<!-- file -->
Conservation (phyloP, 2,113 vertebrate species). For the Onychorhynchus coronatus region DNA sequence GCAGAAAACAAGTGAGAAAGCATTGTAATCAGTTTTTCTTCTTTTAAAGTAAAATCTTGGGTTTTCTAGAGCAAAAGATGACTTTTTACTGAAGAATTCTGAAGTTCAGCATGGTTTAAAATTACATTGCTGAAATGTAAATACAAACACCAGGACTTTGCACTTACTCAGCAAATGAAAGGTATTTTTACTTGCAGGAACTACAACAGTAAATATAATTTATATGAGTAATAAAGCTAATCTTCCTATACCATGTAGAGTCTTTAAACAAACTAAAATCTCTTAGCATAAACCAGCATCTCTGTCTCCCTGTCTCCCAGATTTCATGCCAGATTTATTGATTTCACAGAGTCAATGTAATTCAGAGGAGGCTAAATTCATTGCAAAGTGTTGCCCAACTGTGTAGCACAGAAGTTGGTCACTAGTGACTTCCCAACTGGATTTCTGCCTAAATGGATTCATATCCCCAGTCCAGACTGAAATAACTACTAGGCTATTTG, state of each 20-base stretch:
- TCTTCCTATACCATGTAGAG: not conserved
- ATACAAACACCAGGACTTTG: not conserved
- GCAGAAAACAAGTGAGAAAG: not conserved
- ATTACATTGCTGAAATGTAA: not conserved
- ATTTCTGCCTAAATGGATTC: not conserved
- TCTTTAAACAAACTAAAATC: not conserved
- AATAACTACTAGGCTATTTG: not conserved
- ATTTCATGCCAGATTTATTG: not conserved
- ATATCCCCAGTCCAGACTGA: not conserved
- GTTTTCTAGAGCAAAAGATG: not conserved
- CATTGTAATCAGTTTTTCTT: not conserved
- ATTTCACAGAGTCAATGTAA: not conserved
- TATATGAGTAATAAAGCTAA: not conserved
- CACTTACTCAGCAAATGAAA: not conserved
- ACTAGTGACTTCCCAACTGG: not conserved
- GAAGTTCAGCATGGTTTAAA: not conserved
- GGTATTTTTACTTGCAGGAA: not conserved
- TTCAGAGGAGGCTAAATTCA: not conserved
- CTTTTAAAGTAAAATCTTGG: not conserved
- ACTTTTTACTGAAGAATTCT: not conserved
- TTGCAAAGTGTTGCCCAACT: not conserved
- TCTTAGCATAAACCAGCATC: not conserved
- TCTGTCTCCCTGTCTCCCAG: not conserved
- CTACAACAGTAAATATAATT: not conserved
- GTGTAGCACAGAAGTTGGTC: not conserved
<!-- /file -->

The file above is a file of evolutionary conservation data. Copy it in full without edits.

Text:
Conservation (phyloP, 2,113 vertebrate species). For the Onychorhynchus coronatus region DNA sequence GCAGAAAACAAGTGAGAAAGCATTGTAATCAGTTTTTCTTCTTTTAAAGTAAAATCTTGGGTTTTCTAGAGCAAAAGATGACTTTTTACTGAAGAATTCTGAAGTTCAGCATGGTTTAAAATTACATTGCTGAAATGTAAATACAAACACCAGGACTTTGCACTTACTCAGCAAATGAAAGGTATTTTTACTTGCAGGAACTACAACAGTAAATATAATTTATATGAGTAATAAAGCTAATCTTCCTATACCATGTAGAGTCTTTAAACAAACTAAAATCTCTTAGCATAAACCAGCATCTCTGTCTCCCTGTCTCCCAGATTTCATGCCAGATTTATTGATTTCACAGAGTCAATGTAATTCAGAGGAGGCTAAATTCATTGCAAAGTGTTGCCCAACTGTGTAGCACAGAAGTTGGTCACTAGTGACTTCCCAACTGGATTTCTGCCTAAATGGATTCATATCCCCAGTCCAGACTGAAATAACTACTAGGCTATTTG, state of each 20-base stretch:
- TCTTCCTATACCATGTAGAG: not conserved
- ATACAAACACCAGGACTTTG: not conserved
- GCAGAAAACAAGTGAGAAAG: not conserved
- ATTACATTGCTGAAATGTAA: not conserved
- ATTTCTGCCTAAATGGATTC: not conserved
- TCTTTAAACAAACTAAAATC: not conserved
- AATAACTACTAGGCTATTTG: not conserved
- ATTTCATGCCAGATTTATTG: not conserved
- ATATCCCCAGTCCAGACTGA: not conserved
- GTTTTCTAGAGCAAAAGATG: not conserved
- CATTGTAATCAGTTTTTCTT: not conserved
- ATTTCACAGAGTCAATGTAA: not conserved
- TATATGAGTAATAAAGCTAA: not conserved
- CACTTACTCAGCAAATGAAA: not conserved
- ACTAGTGACTTCCCAACTGG: not conserved
- GAAGTTCAGCATGGTTTAAA: not conserved
- GGTATTTTTACTTGCAGGAA: not conserved
- TTCAGAGGAGGCTAAATTCA: not conserved
- CTTTTAAAGTAAAATCTTGG: not conserved
- ACTTTTTACTGAAGAATTCT: not conserved
- TTGCAAAGTGTTGCCCAACT: not conserved
- TCTTAGCATAAACCAGCATC: not conserved
- TCTGTCTCCCTGTCTCCCAG: not conserved
- CTACAACAGTAAATATAATT: not conserved
- GTGTAGCACAGAAGTTGGTC: not conserved